I pride myself on being strong- mentally and physically. I can take pain, and I can keep it together under stress (usually- Dwight would be more than happy to share stories of exceptions, I'm sure). I can work long days and hard hours doing either labor intensive or tediously detailed tasks. Strength is part of my self identity.
Unfortunately, it can become so much a part of my identity that the times I need help or lose strength can go unnoticed, either by myself or others until it's too late. And that's when crisis strikes. Sometimes, I can put too much faith in myself to be strong and get the job done. Then something goes wrong, and I'm overstretched like too little butter spread over too much bread, and a very bad snowball begins rolling rapidly downhill. Suddenly, expectations aren't being met, I'm beating myself up, deadlines are being passed, and my concentration is starting to snap with all the things that need doing. It's a bad time in the Regula Meyer household. Typically, this is when Dwight comes riding in to the rescue. Because, in the end, he may not have as much strength as I do, but he has assets that I lack- perspective. He's able to keep life in perspective, he is close to unflappable with his calm and reassuring demeanor, and he has the ability to acknowledge his own lack of strength. Over-scheduling, over-demanding, over-stretching will never be his downfall.
This shortcoming of trusting my own strengths too much is one that causes me serious complications, turning a valuable trait into a self-destruct button at a moment's notice. In turn, Dwight's weakness- lack of ambition- turns into one of his greatest strengths because he has the time, energy, and resources to deal with issues that arise from time to time. This is one of the things that I love about him- his ability to complement me- and one of the things that I love about community- with more people, there's an even better chance that when one member is weak or in need, some one else will be able to step up and fill the place needed. It's this interconnectedness that I think is lacking most today, this interdependency of people on those around them. This lack of community turns one of our most important collective strengths- independence- into a weakness. It's where we've been failing for a few years now.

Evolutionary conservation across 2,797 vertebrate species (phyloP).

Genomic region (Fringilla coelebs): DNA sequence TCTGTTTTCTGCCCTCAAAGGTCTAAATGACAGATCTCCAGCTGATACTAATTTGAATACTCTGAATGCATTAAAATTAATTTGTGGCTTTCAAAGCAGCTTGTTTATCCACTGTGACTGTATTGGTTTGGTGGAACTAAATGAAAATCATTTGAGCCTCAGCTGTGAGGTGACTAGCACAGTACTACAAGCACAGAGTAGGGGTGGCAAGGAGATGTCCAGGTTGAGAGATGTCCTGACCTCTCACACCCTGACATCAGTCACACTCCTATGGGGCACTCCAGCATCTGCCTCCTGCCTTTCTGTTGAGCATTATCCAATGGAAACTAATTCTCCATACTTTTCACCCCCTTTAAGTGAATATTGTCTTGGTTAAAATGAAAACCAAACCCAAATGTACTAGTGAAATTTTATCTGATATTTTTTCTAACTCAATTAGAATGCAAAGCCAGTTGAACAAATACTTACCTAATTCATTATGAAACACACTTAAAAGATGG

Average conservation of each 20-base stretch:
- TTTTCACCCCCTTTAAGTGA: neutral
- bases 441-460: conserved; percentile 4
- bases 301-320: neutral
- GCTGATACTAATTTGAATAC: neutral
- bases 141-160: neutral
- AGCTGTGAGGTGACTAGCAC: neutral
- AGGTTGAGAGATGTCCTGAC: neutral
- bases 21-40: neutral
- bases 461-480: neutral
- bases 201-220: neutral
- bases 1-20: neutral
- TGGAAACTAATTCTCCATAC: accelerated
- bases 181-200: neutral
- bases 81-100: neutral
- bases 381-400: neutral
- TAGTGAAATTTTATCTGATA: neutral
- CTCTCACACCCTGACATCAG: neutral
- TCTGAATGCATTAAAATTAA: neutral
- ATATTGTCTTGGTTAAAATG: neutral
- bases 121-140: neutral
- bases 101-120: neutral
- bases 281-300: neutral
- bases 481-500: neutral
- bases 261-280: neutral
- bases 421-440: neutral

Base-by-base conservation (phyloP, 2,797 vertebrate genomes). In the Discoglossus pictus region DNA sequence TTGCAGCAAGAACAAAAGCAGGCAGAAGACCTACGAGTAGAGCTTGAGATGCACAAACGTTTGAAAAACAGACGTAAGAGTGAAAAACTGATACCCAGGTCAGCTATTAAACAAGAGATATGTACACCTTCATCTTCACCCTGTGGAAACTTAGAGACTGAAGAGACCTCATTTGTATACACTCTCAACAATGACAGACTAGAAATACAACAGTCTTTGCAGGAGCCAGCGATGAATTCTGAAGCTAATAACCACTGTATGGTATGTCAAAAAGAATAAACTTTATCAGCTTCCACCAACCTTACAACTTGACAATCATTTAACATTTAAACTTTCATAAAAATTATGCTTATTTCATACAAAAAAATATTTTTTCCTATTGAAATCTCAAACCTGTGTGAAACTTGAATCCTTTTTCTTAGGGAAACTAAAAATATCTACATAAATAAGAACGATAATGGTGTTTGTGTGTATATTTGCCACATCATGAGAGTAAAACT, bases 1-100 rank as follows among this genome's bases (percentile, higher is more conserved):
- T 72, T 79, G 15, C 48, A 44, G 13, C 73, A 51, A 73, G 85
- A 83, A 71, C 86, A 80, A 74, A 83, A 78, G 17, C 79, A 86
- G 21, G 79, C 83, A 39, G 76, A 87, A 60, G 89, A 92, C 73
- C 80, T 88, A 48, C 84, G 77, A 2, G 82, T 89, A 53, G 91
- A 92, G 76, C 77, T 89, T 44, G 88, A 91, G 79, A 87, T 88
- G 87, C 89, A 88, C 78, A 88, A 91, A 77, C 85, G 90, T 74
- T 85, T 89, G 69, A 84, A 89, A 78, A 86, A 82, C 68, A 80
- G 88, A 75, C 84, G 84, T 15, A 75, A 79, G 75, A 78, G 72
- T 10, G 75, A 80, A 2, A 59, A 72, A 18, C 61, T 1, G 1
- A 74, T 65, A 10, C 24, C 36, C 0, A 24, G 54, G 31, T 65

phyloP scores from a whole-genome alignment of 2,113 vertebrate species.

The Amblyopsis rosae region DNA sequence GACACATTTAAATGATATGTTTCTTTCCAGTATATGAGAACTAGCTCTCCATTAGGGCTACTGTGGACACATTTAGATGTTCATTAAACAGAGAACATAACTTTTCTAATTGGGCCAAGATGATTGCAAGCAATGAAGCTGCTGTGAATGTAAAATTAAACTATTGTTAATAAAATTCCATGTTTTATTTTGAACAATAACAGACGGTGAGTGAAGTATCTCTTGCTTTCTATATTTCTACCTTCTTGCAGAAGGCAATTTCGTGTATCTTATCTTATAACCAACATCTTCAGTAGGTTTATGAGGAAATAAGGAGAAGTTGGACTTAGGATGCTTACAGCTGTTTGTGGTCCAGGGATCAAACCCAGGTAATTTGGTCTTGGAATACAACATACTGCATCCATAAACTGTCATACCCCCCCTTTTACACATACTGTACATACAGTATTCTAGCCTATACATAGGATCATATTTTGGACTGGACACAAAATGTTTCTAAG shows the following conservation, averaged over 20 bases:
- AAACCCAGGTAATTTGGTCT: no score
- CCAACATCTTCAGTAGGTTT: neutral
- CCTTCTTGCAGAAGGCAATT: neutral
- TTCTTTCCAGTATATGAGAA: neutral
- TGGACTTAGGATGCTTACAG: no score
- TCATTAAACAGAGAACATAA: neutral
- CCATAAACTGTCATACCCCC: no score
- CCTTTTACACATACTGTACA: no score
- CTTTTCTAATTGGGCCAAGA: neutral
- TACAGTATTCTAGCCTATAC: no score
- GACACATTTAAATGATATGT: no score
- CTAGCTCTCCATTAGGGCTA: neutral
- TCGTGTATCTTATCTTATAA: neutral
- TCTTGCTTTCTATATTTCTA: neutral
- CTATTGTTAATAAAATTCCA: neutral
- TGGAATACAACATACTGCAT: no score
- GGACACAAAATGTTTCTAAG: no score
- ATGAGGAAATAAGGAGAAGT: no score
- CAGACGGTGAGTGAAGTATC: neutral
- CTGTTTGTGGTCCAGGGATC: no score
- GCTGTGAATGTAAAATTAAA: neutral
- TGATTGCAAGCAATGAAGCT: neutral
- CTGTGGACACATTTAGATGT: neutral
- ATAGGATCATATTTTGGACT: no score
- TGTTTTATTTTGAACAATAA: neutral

Now if only we could all (and me especially) recognize traits as what they are- tools. Traits are not inherently good or bad, but how one uses them is how the worth is determined. Any strength can become a weakness, just as any weakness can become a strength; all it takes is the proper use in the proper circumstances. So could we all stop looking at our box of tools and using that to define our worth, and instead look at how we've used those tools to determine what kind of impact we've made, for better or worse?